‘Oh Lucy!’ film review
By Jerrison Oracion, Senior Columnist
Oh Lucy! is the opposite of a usual North American going-on-a-trip film because, instead of the main character visiting another country, the protagonist travels from another country to a place on our continent and learns about our culture.
Our story begins in Tokyo where Setsuko Kawashima (Shinobu Terajima) is waiting in the subway station on her way to her office job, which she does not enjoy. She witnesses a man run onto the tracks and commit suicide as the subway arrives. Shortly after that incident, Setsuko’s niece, Mika (Shiori Kutsuna), tells her to take her place in an English class that she has been attending for six months in a language school near the café where Mika works. Setsuko goes to the class and gets along with her teacher named John (Josh Hartnett). The following week, John unexpectedly disappears, and when Setsuko receives a postcard from Mika revealing that she is in California with John, Setsuko, and her sister, Mika’s mother Ayako (Kaho Minami), travel to Los Angeles to find Mika—a trip that does not go as planned.
I became interested in this film because Will Ferrell and Adam McKay produced it. Before watching it, I was expecting to see a romantic comedy with a few serious scenes and a pleasant ending. However, it is pretty much a drama because the film surprisingly talks about suicide. The first scene will cause you to think that something will happen to Setsuko, or something similar will occur in a later scene.
The film is the type that looks lighthearted but is actually more serious, similar to films like Arthur (the version with Russell Brand) and Seeking a Friend for the End of the World. As the film progresses, it gets darker and darker, with comedy noticeably absent in the second half.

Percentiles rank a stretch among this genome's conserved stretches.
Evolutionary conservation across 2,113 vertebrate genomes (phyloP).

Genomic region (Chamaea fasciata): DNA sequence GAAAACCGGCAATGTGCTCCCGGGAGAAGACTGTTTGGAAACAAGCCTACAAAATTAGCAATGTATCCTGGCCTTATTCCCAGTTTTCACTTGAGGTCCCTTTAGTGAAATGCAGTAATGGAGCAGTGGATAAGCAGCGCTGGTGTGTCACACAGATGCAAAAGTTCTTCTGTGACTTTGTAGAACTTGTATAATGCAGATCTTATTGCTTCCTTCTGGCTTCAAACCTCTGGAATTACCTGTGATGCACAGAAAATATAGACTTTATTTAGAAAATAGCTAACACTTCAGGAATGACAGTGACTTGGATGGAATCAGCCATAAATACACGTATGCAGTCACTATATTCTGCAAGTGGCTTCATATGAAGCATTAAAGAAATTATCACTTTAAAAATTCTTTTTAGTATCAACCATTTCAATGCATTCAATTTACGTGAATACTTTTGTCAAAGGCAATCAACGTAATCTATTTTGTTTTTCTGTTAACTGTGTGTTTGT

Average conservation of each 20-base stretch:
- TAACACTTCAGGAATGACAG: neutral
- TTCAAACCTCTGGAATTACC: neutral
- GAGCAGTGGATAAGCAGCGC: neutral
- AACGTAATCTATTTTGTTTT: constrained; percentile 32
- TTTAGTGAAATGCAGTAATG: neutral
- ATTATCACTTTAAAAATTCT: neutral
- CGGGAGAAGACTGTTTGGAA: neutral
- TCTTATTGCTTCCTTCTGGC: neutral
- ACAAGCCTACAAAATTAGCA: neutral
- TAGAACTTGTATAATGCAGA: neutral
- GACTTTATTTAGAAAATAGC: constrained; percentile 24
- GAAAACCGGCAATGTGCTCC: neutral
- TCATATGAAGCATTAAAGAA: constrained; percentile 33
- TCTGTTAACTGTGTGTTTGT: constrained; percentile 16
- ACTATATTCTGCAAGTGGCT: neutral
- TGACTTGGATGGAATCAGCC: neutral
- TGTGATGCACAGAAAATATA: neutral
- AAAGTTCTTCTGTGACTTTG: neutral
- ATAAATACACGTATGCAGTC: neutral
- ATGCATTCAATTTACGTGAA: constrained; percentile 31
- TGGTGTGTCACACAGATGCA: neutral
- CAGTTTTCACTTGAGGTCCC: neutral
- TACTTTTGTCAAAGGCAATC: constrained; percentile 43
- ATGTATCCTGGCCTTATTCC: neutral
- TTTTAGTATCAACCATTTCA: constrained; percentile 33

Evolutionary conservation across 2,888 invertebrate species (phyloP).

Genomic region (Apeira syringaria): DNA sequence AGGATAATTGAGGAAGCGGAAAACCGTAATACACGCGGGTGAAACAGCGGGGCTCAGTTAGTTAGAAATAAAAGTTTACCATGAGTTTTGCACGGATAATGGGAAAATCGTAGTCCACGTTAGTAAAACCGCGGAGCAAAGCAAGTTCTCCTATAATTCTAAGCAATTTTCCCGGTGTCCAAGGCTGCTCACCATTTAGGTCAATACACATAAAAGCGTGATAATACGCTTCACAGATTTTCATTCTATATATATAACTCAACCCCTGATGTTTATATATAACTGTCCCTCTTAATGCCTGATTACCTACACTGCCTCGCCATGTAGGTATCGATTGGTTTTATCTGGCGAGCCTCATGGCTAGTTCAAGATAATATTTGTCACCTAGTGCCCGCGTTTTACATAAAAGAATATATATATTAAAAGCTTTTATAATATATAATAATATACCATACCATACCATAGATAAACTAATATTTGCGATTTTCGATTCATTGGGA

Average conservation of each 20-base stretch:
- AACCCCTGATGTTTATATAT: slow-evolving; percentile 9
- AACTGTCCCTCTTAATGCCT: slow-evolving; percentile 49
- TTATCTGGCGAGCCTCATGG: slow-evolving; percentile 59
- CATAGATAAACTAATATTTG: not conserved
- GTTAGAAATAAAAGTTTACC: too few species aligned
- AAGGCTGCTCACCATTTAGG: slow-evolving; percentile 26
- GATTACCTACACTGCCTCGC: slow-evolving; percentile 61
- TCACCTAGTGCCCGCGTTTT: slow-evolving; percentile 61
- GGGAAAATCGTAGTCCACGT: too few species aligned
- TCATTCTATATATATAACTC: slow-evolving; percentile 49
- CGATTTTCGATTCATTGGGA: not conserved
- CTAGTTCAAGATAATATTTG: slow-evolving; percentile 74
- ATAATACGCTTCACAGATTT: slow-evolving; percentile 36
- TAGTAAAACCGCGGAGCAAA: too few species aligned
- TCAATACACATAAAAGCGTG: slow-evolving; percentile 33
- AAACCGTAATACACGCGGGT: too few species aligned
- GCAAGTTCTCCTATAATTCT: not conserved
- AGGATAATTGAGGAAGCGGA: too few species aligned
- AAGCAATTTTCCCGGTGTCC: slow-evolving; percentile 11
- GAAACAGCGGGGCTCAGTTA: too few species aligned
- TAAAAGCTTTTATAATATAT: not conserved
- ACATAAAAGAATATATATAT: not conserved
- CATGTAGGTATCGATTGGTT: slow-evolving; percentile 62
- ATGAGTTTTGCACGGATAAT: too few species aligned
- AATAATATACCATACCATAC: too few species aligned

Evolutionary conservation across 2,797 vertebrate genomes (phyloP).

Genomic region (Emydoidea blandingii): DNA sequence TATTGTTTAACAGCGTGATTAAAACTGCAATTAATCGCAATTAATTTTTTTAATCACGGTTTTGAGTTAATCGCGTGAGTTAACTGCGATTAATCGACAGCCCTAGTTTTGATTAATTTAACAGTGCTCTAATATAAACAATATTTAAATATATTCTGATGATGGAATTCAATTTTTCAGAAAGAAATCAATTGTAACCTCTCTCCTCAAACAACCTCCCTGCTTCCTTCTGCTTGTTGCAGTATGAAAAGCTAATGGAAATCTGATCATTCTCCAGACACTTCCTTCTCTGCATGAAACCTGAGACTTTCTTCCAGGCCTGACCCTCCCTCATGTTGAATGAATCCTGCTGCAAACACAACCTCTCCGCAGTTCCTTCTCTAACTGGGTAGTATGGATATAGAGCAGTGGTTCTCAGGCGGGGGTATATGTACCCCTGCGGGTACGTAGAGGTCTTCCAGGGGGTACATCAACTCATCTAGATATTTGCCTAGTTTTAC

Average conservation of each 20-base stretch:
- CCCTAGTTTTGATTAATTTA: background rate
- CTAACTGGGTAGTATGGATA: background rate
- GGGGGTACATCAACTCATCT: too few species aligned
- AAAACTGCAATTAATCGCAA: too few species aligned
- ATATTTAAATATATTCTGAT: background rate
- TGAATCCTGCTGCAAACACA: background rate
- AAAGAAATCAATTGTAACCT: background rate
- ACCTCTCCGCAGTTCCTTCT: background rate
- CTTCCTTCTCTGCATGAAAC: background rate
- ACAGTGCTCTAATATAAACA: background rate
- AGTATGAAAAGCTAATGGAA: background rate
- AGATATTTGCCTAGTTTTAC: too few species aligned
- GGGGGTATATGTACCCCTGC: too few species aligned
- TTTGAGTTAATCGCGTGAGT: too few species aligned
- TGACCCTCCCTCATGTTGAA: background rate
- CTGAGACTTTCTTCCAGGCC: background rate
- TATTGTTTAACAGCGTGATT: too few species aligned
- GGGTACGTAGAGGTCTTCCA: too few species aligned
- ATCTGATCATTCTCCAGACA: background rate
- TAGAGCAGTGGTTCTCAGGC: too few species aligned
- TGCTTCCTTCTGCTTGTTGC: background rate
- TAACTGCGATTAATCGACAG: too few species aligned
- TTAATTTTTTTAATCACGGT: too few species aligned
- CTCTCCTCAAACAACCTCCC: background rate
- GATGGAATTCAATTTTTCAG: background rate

Everyone who watches Oh Lucy!, no matter who you are, will learn something about American and Japanese culture. In one scene, when Setsuko, Ayako, and John are in a diner and ordering lunch, Setsuko calls French fries “potato fry.” At another point, John tells Setsuko that another student in his class named Takeshi (Koji Yakusho) wanted to learn English because he wanted to watch American films without reading the subtitles. We also see the formalities of an office in Japan and the inside of a maid café. If you have not seen a maid café before, you will see why they are interesting when you watch the moive.
The English class scenes show Americans as more relaxed, while the Japanese appear more formal. We see funny moments from Terajima and Hartnett, with a lot of hugs. Josh Hartnett has not been in a film in a very long time, but he is great in this film, and perhaps he will be in many other movies again.
While Oh Lucy! talks about a serious topic, it also shows cultures interacting with each other. The screenings of the film in the Vancity Theater were almost sold out, so they might add additional screenings. If they do, this is a film worth watching, although if you are not comfortable seeing a film about suicide, perhaps avoid this one.